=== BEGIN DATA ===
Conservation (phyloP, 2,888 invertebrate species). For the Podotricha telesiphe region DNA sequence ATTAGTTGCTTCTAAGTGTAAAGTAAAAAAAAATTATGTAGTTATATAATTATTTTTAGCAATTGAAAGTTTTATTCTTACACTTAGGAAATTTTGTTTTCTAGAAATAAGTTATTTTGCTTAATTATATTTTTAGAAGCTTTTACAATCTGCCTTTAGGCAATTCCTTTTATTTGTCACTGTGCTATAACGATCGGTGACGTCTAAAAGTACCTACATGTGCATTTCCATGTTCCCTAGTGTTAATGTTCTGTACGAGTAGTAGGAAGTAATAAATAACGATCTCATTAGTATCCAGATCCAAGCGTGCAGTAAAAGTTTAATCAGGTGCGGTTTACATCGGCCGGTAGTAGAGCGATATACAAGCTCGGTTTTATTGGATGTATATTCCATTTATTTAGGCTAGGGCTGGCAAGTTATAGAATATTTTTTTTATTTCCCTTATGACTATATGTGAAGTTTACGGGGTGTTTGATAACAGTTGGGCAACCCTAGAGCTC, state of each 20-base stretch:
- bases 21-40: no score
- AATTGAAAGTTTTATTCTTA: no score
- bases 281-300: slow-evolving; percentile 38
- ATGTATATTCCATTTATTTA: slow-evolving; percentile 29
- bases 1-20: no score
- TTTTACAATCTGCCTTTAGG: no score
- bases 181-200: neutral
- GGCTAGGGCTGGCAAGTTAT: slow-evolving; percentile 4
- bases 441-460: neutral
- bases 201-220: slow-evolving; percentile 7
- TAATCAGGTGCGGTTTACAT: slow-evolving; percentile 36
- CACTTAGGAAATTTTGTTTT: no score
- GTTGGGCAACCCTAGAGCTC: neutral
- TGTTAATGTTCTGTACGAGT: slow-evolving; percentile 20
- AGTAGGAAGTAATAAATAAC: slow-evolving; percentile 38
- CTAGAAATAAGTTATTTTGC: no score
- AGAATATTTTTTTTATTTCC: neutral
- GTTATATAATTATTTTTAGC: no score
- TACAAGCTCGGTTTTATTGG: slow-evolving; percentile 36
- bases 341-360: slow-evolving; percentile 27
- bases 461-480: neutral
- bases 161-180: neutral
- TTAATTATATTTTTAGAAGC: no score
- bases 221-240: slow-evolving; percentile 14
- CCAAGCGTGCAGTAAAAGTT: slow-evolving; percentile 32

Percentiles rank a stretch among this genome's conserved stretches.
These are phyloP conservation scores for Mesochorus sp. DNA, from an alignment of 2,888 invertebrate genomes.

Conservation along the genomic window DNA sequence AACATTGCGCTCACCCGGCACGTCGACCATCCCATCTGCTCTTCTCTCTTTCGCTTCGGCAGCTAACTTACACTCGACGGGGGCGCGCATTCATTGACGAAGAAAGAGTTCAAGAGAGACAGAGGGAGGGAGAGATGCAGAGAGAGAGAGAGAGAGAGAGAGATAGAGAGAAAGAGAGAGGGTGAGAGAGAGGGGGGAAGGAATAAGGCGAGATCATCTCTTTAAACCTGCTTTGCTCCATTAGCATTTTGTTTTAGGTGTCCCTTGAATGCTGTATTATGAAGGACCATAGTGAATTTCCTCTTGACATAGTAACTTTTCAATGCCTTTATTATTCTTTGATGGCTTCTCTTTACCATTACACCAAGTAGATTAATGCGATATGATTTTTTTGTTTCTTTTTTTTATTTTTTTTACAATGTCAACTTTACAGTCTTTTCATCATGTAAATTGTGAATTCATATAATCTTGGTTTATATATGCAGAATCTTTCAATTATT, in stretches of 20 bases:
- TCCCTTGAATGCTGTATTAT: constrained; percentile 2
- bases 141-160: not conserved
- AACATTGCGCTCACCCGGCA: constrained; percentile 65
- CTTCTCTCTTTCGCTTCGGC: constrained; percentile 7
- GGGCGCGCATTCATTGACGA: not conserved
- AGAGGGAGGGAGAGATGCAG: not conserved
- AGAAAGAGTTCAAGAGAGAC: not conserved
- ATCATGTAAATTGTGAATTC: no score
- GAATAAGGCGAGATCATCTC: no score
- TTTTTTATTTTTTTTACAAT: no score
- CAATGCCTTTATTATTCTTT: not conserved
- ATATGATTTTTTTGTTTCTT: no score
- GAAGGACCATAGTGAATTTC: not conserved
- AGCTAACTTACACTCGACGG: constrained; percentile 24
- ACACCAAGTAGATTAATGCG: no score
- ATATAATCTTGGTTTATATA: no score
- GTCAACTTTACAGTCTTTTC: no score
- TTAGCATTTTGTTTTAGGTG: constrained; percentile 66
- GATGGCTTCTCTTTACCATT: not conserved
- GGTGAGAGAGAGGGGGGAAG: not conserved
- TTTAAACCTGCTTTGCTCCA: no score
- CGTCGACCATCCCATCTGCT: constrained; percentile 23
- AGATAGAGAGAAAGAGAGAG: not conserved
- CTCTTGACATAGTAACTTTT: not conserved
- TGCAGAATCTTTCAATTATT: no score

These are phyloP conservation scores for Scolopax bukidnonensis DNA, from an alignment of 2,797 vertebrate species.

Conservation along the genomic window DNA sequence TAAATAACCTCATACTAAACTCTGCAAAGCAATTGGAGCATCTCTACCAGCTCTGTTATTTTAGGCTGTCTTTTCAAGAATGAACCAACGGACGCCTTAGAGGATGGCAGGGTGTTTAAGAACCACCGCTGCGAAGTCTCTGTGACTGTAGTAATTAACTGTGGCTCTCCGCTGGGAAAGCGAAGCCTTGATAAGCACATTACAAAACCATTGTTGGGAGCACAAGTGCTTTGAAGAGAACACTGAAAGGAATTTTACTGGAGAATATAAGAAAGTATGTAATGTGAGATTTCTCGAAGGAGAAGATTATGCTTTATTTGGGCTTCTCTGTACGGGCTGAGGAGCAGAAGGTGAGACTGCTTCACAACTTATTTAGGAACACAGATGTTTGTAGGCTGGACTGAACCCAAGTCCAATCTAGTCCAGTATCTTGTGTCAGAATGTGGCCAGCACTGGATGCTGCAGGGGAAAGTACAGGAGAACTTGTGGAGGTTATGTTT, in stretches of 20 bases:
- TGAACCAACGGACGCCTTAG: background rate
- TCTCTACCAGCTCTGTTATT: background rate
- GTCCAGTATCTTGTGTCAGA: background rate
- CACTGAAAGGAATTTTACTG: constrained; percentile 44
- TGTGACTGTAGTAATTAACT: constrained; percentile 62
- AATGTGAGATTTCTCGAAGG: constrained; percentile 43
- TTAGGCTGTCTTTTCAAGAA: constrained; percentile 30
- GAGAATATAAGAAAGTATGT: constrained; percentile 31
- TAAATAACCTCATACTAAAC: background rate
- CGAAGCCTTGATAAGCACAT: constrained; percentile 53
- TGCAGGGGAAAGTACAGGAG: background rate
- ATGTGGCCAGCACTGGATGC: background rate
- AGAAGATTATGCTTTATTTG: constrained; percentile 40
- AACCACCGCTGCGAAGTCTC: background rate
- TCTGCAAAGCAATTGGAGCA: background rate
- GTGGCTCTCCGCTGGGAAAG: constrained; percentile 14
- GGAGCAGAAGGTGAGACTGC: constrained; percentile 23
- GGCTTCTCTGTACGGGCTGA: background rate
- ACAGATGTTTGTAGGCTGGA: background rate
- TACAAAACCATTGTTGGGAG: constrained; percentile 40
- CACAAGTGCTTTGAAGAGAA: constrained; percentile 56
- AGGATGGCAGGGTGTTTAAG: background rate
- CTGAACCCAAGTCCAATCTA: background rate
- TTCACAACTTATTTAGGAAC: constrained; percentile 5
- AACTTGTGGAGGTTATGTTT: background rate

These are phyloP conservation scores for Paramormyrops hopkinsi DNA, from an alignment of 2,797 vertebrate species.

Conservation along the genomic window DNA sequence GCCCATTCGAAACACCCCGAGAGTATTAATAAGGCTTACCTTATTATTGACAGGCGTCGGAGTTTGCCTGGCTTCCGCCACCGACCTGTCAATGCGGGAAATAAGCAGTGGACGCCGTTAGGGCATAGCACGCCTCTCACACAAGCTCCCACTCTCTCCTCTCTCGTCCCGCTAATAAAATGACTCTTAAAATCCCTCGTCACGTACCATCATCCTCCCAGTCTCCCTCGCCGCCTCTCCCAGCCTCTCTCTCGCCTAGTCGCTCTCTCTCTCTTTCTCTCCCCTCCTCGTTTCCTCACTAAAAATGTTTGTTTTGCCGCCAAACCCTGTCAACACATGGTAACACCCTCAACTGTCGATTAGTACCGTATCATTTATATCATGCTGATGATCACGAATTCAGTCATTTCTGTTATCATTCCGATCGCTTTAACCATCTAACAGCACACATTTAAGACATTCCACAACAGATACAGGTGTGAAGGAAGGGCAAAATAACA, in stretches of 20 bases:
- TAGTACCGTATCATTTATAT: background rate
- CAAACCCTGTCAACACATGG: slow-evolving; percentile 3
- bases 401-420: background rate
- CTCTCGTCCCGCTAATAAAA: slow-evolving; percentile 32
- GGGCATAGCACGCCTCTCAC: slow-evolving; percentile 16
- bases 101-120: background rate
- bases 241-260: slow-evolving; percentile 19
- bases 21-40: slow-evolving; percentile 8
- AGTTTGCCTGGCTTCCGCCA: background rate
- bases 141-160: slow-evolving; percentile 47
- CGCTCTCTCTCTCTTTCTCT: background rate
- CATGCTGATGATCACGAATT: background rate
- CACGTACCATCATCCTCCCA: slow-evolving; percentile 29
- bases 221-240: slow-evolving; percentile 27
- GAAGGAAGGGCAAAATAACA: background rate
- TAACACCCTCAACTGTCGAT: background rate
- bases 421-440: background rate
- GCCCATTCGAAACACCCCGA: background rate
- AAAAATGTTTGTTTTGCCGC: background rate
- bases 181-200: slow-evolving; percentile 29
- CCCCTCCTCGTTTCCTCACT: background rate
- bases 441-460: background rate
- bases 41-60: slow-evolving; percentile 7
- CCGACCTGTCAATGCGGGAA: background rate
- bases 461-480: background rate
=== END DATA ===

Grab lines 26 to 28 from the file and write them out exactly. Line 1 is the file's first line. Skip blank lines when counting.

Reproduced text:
- CCAAGCGTGCAGTAAAAGTT: slow-evolving; percentile 32

Percentiles rank a stretch among this genome's conserved stretches.
These are phyloP conservation scores for Mesochorus sp. DNA, from an alignment of 2,888 invertebrate genomes.